Our concern is not how to worship in the catacombs, but how to remain human in the skyscrapers.” ~ Abraham Joshua Heschel

From a historical standpoint, I’m beginning to question the claim that exile or diaspora is normative for developing Christian ethics and Theo-politics. Cartwright’s and Och’s essays in The Jewish-Christian Schism Revisited have a raised a lot of questions about the precision of Yoder’s historical narrative. For instance, why displace the link between the prophetic and priestly vocations of Israel; how neatly can we disentangle the complex web of Jewish Theological claims about the land, unity, election, covenant and God’s promise of redemption from exile; what about the canonical shaping of the Hebrew Bible that ends with Chronicles? And what about the concluding chapters of Jeremiah and Isaiah?

Attempts to answer these questions tend to verge on the edge of sloganeering and at best offer “monologic” readings of history. Even thinkers very sympathetic to Yoder recognize a modernist logic operating within his historical scholarship. As Ochs states, “Yoder appears to reason or argue in a way that may still reflect some of the logic of modernity, in particular, the logic that divides the world of thought and of belief into radically opposing positions – one purely good and one purely not” (6). Cartwright agrees, stating that “‘Polyphony’ would not be a word that aptly describes Yoder’s hermeneutic” (215).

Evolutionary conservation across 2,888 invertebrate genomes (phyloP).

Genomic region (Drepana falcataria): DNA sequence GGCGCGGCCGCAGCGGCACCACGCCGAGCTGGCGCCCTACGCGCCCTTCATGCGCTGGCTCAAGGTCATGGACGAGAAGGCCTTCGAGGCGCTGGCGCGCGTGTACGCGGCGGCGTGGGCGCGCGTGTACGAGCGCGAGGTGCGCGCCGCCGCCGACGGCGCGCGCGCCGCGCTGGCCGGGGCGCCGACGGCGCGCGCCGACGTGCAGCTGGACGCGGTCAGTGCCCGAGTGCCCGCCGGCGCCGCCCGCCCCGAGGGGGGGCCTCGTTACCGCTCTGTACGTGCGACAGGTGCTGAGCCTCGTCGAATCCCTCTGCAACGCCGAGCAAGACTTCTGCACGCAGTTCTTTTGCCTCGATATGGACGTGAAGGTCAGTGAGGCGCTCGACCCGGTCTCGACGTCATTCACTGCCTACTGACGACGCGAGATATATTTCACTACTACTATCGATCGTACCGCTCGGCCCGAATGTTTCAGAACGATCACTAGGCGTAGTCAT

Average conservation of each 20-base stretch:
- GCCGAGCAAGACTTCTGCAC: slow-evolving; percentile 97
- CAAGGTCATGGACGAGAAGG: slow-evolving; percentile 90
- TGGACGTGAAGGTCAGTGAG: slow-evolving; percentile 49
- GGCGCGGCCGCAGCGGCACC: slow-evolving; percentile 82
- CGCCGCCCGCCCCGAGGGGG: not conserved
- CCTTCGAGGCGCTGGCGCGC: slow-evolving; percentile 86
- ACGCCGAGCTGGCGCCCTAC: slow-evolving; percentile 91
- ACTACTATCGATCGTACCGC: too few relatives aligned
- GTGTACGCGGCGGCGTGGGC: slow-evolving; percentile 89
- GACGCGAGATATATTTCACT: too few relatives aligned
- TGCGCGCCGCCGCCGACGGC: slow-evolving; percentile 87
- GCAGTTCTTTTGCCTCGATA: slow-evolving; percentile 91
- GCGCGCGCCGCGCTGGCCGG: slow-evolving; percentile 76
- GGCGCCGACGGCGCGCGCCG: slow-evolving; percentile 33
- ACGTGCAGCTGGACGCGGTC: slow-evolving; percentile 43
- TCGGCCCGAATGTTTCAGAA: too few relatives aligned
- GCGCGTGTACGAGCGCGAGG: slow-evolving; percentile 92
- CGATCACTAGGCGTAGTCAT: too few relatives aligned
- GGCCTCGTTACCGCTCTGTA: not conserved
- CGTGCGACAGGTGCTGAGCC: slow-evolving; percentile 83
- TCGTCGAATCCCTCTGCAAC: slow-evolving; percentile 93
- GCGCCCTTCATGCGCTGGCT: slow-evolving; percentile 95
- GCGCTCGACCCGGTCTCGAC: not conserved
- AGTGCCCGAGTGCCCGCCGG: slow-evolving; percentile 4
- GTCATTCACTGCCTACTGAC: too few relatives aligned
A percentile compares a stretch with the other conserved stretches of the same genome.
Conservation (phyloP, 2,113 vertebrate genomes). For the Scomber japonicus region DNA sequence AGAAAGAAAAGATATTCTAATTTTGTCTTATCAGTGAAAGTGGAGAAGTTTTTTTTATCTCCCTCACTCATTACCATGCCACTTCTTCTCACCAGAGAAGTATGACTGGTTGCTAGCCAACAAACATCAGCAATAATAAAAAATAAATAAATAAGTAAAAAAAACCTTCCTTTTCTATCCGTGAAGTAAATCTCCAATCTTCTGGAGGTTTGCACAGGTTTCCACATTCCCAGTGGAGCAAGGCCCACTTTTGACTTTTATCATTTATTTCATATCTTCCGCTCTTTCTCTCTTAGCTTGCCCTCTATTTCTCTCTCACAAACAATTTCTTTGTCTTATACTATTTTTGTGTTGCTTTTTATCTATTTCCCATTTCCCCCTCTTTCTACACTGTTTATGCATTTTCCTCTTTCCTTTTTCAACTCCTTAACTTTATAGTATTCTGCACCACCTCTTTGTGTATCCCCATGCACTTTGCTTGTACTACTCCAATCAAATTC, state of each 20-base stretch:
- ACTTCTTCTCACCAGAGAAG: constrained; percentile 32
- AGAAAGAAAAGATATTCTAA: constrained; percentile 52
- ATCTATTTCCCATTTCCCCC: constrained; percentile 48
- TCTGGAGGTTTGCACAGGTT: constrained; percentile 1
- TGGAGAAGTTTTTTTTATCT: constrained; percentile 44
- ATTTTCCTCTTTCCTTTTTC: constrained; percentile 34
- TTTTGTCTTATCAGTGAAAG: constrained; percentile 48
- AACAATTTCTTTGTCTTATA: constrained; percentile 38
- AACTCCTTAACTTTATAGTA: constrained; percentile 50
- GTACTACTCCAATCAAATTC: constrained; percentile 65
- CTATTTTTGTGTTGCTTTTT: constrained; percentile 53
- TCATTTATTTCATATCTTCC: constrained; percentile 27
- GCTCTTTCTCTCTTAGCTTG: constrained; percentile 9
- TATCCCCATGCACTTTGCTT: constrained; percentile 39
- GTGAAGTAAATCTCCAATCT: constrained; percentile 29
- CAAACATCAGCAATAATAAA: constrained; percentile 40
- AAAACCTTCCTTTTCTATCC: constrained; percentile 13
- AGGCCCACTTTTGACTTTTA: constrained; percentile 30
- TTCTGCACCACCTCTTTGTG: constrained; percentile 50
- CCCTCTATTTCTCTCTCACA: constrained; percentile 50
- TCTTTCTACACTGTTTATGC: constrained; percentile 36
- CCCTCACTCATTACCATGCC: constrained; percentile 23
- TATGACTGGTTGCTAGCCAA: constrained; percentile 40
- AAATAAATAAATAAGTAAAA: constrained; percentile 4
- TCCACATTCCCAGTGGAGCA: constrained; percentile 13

This isn’t to say that I necessarily disagree with the political consequences of diaspora ethics. It is to say that I think there are better places to turn in order to develop such a politics and which remain more faithful to the Church’s history.

St. Augustine’s two cities narrative comes to mind. As a Theo-political grammar, it upsets and so relatives the Constantinian model of absorption.* The two cities paradigm doesn’t need to brush aside 1,200-1,300 years of history in order to develop a radical politics. Indeed, there might be a legitimate mode of faithful discipleship that is associated with the temple, land and the Davidic monarchy.

Overall, I’m looking forward to continuing this line of questioning as I’m not really sure where it will take me.

*Chad Pecknold, Christianity and Politics, 47, 148.

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